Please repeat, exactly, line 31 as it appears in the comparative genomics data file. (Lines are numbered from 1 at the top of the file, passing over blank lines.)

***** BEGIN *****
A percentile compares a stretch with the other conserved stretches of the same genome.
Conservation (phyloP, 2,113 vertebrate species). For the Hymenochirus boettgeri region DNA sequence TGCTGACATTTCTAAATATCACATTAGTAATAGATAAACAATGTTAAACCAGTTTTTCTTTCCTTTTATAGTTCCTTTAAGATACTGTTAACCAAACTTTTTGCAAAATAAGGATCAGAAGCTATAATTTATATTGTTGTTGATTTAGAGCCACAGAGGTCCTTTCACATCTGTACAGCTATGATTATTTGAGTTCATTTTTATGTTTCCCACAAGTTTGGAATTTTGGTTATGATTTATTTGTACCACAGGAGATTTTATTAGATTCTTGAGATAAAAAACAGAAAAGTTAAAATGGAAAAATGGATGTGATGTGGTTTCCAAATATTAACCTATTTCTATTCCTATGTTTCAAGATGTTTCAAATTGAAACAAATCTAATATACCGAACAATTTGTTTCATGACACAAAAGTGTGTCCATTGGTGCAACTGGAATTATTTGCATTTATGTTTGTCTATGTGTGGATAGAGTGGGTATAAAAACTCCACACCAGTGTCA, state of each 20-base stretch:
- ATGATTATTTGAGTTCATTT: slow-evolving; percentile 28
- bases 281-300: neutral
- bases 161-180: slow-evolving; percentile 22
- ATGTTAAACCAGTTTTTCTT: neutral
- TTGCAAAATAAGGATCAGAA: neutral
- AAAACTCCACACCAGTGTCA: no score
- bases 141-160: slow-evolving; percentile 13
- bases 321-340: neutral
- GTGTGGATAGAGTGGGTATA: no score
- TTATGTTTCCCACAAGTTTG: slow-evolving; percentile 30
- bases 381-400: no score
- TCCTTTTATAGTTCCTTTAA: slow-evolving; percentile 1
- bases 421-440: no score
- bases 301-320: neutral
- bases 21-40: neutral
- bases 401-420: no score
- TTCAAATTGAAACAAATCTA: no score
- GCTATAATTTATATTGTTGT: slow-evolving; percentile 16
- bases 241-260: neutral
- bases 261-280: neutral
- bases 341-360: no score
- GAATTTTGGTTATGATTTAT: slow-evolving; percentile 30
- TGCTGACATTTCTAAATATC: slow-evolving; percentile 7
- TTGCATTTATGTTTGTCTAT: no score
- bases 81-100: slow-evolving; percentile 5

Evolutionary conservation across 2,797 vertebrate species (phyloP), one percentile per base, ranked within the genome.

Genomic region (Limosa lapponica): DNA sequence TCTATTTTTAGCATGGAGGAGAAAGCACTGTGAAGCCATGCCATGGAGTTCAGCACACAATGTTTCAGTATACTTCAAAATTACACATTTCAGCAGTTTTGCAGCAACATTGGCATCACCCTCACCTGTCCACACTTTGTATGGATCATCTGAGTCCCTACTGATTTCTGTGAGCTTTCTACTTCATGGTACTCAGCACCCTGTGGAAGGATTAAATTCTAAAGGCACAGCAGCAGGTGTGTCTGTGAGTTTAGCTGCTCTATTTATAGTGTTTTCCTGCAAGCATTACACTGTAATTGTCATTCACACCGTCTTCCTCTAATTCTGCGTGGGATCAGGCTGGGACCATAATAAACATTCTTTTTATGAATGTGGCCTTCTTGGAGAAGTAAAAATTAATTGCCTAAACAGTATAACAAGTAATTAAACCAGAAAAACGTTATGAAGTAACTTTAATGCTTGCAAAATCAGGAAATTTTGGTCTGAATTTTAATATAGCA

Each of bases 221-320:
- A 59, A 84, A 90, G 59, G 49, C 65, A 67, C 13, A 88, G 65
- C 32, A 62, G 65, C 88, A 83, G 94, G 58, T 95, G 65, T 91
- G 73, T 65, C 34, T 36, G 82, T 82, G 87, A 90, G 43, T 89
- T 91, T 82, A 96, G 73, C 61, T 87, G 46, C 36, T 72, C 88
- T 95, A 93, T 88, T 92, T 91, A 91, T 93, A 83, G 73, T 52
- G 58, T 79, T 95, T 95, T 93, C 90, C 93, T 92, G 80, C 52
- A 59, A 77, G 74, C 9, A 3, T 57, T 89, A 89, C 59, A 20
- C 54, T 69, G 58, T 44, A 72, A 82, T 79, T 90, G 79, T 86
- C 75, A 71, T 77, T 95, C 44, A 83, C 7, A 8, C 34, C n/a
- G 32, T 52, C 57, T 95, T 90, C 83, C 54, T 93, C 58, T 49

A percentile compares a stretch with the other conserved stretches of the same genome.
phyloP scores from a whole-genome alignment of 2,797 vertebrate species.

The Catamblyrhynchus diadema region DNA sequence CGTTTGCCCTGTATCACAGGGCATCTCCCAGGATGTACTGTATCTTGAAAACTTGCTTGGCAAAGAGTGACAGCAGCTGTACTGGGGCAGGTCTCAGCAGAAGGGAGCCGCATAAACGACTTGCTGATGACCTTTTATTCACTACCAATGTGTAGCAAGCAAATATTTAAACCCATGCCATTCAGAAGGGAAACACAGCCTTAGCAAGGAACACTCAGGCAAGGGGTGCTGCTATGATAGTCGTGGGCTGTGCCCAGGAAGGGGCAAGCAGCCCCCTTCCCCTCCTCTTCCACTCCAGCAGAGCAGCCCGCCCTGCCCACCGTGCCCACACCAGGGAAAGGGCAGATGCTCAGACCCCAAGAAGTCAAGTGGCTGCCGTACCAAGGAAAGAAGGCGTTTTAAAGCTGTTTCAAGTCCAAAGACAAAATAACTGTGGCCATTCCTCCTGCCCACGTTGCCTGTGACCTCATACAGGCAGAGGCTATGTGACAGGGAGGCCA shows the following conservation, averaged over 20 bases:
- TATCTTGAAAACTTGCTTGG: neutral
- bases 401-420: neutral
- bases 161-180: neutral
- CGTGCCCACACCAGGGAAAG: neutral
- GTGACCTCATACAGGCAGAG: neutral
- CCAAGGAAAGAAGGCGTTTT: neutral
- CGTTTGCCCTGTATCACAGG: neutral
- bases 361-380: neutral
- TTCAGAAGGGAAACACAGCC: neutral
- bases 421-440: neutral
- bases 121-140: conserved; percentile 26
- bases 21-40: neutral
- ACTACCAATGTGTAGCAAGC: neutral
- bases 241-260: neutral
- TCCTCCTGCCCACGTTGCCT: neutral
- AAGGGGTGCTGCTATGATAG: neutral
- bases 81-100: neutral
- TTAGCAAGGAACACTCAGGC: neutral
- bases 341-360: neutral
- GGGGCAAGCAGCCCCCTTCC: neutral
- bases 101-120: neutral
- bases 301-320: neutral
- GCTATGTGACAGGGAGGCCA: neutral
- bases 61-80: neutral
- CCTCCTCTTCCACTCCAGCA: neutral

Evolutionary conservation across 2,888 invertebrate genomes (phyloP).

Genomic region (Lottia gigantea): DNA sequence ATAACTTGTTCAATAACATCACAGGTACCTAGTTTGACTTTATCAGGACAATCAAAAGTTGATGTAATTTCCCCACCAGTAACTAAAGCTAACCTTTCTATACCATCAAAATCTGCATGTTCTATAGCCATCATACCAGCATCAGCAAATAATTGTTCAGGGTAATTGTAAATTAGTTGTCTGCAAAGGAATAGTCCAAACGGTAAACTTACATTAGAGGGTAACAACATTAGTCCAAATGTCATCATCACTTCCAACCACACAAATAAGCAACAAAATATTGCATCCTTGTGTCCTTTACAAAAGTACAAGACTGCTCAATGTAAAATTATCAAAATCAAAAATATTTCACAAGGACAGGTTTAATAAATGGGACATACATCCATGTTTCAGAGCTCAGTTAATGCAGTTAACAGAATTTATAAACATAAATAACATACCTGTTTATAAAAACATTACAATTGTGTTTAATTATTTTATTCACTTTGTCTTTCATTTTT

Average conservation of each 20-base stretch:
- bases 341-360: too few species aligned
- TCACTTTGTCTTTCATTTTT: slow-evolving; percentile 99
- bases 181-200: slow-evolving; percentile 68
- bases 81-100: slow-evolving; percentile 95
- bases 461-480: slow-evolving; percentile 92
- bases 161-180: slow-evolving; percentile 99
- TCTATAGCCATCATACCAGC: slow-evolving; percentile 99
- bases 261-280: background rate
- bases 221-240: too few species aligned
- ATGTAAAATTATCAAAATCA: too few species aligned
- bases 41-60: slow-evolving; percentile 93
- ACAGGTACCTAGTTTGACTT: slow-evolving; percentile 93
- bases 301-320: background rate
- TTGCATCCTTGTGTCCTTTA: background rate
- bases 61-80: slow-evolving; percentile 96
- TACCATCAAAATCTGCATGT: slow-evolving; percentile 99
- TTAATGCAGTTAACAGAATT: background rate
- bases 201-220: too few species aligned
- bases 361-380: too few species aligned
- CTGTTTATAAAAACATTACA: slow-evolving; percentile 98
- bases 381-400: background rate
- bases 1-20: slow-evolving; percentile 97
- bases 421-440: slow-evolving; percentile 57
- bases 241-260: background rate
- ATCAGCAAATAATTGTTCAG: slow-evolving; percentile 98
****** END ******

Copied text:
- A 59, A 84, A 90, G 59, G 49, C 65, A 67, C 13, A 88, G 65